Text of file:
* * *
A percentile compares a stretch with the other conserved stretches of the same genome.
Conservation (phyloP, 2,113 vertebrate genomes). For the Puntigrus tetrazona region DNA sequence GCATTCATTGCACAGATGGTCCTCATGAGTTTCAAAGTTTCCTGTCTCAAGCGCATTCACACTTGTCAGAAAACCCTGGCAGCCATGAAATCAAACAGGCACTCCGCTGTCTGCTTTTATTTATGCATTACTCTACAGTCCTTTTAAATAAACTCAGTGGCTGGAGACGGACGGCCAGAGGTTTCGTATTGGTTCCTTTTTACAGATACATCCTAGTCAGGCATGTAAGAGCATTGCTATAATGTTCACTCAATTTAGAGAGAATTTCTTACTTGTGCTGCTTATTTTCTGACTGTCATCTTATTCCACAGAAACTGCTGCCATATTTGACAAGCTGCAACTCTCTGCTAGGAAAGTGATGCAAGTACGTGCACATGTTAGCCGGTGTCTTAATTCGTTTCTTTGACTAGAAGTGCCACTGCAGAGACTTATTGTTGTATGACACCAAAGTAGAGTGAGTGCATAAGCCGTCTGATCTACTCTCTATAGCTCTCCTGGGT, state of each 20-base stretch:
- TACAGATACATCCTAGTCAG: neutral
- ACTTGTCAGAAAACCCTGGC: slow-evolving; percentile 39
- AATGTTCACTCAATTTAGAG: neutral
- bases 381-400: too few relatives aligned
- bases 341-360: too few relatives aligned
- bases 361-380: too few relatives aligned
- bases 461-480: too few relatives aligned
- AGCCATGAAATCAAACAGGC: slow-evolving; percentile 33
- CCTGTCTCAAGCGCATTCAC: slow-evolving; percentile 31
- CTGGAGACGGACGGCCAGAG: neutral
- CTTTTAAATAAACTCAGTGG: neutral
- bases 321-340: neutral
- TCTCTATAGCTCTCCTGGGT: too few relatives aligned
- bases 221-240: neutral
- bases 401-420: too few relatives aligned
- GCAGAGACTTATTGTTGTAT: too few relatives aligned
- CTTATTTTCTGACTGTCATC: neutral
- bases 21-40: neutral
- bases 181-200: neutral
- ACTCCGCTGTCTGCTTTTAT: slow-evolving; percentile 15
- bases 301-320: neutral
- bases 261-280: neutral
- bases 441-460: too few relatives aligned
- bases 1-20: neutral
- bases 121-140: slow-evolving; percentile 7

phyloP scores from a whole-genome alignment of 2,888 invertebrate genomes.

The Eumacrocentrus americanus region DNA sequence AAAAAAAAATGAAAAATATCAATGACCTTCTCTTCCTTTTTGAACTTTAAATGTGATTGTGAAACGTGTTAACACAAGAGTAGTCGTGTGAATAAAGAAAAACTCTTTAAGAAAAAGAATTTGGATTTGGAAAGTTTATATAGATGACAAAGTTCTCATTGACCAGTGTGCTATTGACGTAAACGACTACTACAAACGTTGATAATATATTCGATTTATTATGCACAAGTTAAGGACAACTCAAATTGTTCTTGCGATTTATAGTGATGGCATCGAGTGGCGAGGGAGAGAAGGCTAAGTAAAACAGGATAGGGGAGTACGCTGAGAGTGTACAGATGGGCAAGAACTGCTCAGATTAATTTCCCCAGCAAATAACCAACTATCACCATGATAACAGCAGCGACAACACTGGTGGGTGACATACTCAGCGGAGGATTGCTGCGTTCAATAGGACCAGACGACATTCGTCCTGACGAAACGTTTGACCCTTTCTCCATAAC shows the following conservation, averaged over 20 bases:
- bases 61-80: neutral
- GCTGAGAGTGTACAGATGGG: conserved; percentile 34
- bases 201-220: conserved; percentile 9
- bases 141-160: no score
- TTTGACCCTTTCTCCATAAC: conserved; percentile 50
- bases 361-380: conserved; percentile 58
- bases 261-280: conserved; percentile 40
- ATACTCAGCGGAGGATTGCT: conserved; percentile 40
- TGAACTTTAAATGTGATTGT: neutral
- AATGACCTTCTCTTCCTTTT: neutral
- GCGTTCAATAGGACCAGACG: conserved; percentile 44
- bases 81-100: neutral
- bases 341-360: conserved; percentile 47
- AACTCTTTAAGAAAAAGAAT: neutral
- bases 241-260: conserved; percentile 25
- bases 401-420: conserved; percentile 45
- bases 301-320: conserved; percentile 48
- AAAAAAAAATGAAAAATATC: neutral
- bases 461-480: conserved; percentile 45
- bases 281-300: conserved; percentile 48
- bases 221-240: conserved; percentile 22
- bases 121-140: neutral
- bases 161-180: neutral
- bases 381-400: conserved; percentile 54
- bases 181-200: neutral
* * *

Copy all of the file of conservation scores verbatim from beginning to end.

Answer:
A percentile compares a stretch with the other conserved stretches of the same genome.
Conservation (phyloP, 2,113 vertebrate genomes). For the Puntigrus tetrazona region DNA sequence GCATTCATTGCACAGATGGTCCTCATGAGTTTCAAAGTTTCCTGTCTCAAGCGCATTCACACTTGTCAGAAAACCCTGGCAGCCATGAAATCAAACAGGCACTCCGCTGTCTGCTTTTATTTATGCATTACTCTACAGTCCTTTTAAATAAACTCAGTGGCTGGAGACGGACGGCCAGAGGTTTCGTATTGGTTCCTTTTTACAGATACATCCTAGTCAGGCATGTAAGAGCATTGCTATAATGTTCACTCAATTTAGAGAGAATTTCTTACTTGTGCTGCTTATTTTCTGACTGTCATCTTATTCCACAGAAACTGCTGCCATATTTGACAAGCTGCAACTCTCTGCTAGGAAAGTGATGCAAGTACGTGCACATGTTAGCCGGTGTCTTAATTCGTTTCTTTGACTAGAAGTGCCACTGCAGAGACTTATTGTTGTATGACACCAAAGTAGAGTGAGTGCATAAGCCGTCTGATCTACTCTCTATAGCTCTCCTGGGT, state of each 20-base stretch:
- TACAGATACATCCTAGTCAG: neutral
- ACTTGTCAGAAAACCCTGGC: slow-evolving; percentile 39
- AATGTTCACTCAATTTAGAG: neutral
- bases 381-400: too few relatives aligned
- bases 341-360: too few relatives aligned
- bases 361-380: too few relatives aligned
- bases 461-480: too few relatives aligned
- AGCCATGAAATCAAACAGGC: slow-evolving; percentile 33
- CCTGTCTCAAGCGCATTCAC: slow-evolving; percentile 31
- CTGGAGACGGACGGCCAGAG: neutral
- CTTTTAAATAAACTCAGTGG: neutral
- bases 321-340: neutral
- TCTCTATAGCTCTCCTGGGT: too few relatives aligned
- bases 221-240: neutral
- bases 401-420: too few relatives aligned
- GCAGAGACTTATTGTTGTAT: too few relatives aligned
- CTTATTTTCTGACTGTCATC: neutral
- bases 21-40: neutral
- bases 181-200: neutral
- ACTCCGCTGTCTGCTTTTAT: slow-evolving; percentile 15
- bases 301-320: neutral
- bases 261-280: neutral
- bases 441-460: too few relatives aligned
- bases 1-20: neutral
- bases 121-140: slow-evolving; percentile 7

phyloP scores from a whole-genome alignment of 2,888 invertebrate genomes.

The Eumacrocentrus americanus region DNA sequence AAAAAAAAATGAAAAATATCAATGACCTTCTCTTCCTTTTTGAACTTTAAATGTGATTGTGAAACGTGTTAACACAAGAGTAGTCGTGTGAATAAAGAAAAACTCTTTAAGAAAAAGAATTTGGATTTGGAAAGTTTATATAGATGACAAAGTTCTCATTGACCAGTGTGCTATTGACGTAAACGACTACTACAAACGTTGATAATATATTCGATTTATTATGCACAAGTTAAGGACAACTCAAATTGTTCTTGCGATTTATAGTGATGGCATCGAGTGGCGAGGGAGAGAAGGCTAAGTAAAACAGGATAGGGGAGTACGCTGAGAGTGTACAGATGGGCAAGAACTGCTCAGATTAATTTCCCCAGCAAATAACCAACTATCACCATGATAACAGCAGCGACAACACTGGTGGGTGACATACTCAGCGGAGGATTGCTGCGTTCAATAGGACCAGACGACATTCGTCCTGACGAAACGTTTGACCCTTTCTCCATAAC shows the following conservation, averaged over 20 bases:
- bases 61-80: neutral
- GCTGAGAGTGTACAGATGGG: conserved; percentile 34
- bases 201-220: conserved; percentile 9
- bases 141-160: no score
- TTTGACCCTTTCTCCATAAC: conserved; percentile 50
- bases 361-380: conserved; percentile 58
- bases 261-280: conserved; percentile 40
- ATACTCAGCGGAGGATTGCT: conserved; percentile 40
- TGAACTTTAAATGTGATTGT: neutral
- AATGACCTTCTCTTCCTTTT: neutral
- GCGTTCAATAGGACCAGACG: conserved; percentile 44
- bases 81-100: neutral
- bases 341-360: conserved; percentile 47
- AACTCTTTAAGAAAAAGAAT: neutral
- bases 241-260: conserved; percentile 25
- bases 401-420: conserved; percentile 45
- bases 301-320: conserved; percentile 48
- AAAAAAAAATGAAAAATATC: neutral
- bases 461-480: conserved; percentile 45
- bases 281-300: conserved; percentile 48
- bases 221-240: conserved; percentile 22
- bases 121-140: neutral
- bases 161-180: neutral
- bases 381-400: conserved; percentile 54
- bases 181-200: neutral